You’ve got mail, and it could change the way you consume local Detroit news. Detour Detroit, an independent media company that delivers Detroit-centric content in the form of a weekly email newsletter, could be the missing link in digital journalism.
Written by and for the readers in and around the city of Detroit, Detour newsletters contain both original and curated content that features breaking news on city developments, information about up-and-coming small businesses and insights into Detroit neighborhoods.
It’s anything but traditional of current media companies as Detour seeks to apply the term “engagement,” literally by connecting content to local events where readers can interact and connect with people, businesses, non-profits and communities in and around the city of Detroit.
“We’re not just interested in writing stories but [we’re also interested in] how we can get our readers activated in the city of Detroit,” said creator Ashley Woods.
Woods left her position as Lead Digital Strategist at the Detroit Free Press in November 2017 after receiving $25,000 in funding and a year of mentoring from Lessin Media Group in Silicon Valley – she was one of five startups who won a grant.
“[The Detroit Free Press] was a good job, but a lot of the realities of the industry were difficult for me to deal with,” she explained. “Major news organizations want to get as many unique visitors and page views a month. There were a lot of things wrong with that model. They were spending so much time chasing the numbers instead of diving into engagement, events and branded products. That is what I was interested in.”
Woods also accepted a visiting scholarship at Harvard, where she studied local news and revenue models, as well as native advertising, marketing and memberships.
She launched Detour originally as a consulting agency, using the funding from Lessin Media Group, and later launched the Detour newsletter as an email. After a few months of learning and developing, Detour’s email audience has grown to 2,000, with click-through rates and engagement double the industry average.
“Our position with Detour is that there are a lot of positive things that aren’t being talked about,” Woods asserted. “We can all agree is that Detroit is on an upward swing and that there’s a lot of progress happening, but we need to make sure that the progress is felt by everybody.”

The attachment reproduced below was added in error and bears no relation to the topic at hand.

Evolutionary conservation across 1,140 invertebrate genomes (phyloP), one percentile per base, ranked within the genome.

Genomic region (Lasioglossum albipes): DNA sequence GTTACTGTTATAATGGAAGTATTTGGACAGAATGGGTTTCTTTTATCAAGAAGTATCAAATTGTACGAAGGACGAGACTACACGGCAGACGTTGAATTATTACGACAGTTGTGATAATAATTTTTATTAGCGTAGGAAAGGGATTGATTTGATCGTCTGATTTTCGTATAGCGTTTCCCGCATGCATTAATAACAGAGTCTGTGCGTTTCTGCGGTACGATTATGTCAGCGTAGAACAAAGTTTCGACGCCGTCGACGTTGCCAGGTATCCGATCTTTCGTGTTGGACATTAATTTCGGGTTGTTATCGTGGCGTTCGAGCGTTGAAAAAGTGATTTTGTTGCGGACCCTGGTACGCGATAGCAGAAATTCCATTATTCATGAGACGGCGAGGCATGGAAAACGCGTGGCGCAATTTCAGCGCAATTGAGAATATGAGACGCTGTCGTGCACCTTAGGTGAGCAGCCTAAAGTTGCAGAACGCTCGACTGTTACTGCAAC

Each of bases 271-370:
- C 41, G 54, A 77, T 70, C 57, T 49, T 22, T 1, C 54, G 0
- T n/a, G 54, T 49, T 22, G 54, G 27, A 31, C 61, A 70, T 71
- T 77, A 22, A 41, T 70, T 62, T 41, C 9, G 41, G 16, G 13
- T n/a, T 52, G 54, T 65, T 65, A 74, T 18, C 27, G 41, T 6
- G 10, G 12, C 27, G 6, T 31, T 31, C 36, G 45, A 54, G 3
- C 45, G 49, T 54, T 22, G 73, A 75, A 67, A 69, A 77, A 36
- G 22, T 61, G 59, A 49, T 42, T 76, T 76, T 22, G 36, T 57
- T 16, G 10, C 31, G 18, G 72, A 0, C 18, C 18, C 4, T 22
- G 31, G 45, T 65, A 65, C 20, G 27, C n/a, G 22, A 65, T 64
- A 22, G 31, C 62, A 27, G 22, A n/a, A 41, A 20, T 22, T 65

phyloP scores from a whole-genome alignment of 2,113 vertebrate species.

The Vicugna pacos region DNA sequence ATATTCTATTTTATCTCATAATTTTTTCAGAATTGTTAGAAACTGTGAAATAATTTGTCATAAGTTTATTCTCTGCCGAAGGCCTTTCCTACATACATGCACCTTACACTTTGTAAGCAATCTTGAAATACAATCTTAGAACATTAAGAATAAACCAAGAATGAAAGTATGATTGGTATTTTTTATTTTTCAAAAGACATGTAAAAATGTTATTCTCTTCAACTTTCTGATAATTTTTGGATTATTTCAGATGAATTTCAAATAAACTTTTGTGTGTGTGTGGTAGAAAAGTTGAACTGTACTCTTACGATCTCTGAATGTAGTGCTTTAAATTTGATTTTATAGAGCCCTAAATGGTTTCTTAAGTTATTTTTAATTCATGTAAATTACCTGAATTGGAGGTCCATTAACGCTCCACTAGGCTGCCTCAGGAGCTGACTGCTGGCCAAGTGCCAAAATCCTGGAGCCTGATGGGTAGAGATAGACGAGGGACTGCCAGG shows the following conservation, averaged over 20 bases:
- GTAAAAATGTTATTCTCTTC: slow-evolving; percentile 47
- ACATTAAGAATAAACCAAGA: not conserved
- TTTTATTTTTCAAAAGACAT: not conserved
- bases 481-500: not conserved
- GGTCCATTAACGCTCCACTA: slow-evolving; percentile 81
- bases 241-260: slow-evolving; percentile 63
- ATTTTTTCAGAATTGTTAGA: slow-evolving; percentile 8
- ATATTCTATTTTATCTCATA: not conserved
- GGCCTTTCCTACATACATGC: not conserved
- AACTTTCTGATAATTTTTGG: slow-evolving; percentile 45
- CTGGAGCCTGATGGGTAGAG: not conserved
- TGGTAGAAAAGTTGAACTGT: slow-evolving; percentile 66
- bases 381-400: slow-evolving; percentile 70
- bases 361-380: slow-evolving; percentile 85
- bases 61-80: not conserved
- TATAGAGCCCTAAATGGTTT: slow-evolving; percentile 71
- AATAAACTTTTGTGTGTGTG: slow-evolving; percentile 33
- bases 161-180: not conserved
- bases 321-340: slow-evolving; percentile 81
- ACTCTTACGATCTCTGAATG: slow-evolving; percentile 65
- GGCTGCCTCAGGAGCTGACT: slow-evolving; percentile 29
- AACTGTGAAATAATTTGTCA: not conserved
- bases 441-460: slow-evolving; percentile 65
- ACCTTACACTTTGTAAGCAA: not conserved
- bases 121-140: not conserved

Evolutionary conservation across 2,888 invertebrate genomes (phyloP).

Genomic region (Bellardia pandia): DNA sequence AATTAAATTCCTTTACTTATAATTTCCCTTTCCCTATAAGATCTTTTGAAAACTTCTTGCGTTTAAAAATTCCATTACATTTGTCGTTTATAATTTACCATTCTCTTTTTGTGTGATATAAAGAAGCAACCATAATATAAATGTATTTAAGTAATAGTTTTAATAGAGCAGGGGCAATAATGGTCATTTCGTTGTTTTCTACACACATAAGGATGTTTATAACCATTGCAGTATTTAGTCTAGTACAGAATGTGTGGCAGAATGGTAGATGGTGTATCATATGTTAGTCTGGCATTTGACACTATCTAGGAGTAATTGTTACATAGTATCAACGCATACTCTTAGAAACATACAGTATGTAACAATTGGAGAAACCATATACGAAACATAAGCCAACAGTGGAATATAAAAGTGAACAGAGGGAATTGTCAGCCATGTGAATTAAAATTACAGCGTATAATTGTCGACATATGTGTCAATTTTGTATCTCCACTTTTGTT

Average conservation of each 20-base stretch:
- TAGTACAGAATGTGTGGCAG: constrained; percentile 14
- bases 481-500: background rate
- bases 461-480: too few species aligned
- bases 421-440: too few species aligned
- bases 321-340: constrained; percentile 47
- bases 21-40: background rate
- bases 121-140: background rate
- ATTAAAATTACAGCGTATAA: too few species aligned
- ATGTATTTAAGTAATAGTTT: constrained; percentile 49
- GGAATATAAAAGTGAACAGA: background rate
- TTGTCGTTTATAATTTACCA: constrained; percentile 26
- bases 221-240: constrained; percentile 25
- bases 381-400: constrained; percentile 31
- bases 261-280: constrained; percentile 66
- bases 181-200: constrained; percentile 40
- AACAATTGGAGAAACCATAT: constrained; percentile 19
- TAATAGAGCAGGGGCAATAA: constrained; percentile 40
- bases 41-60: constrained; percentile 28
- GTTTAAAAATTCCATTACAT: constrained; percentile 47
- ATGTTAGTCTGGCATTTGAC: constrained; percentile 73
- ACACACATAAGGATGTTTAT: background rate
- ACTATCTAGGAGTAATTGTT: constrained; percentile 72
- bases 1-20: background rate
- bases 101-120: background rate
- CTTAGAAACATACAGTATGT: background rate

Enter “Neighbors,” a program launching this month on the Detour platform that is written by and for people living in neighborhoods in Detroit where Detour noticed a lack of both media coverage and general awareness.
Stories will feature locals from neighborhoods such as Warrendale and Virginia Park, giving them a platform to speak on neighborhood perspectives, issues and solutions.
“Someone who actually lives in Warrendale can offer a different perspective than a journalist who visits the neighborhood to write a story. I think that’s something a member would want to support. And it’s something you’re not going to read anywhere else,” said Woods.
You can read Detour content by signing up for the free Detour newsletter. Email blasts typically go out twice every week.
If you’re looking to get more involved with Detour, there is a yearly membership fee of $30 (less than $3 per month) that includes access to the Detour public newsroom, where you can submit story topics and even write op-ed pieces. Funds from the membership fee support events hosted by Detour as well as a local media startup in Detroit, Outlier Media.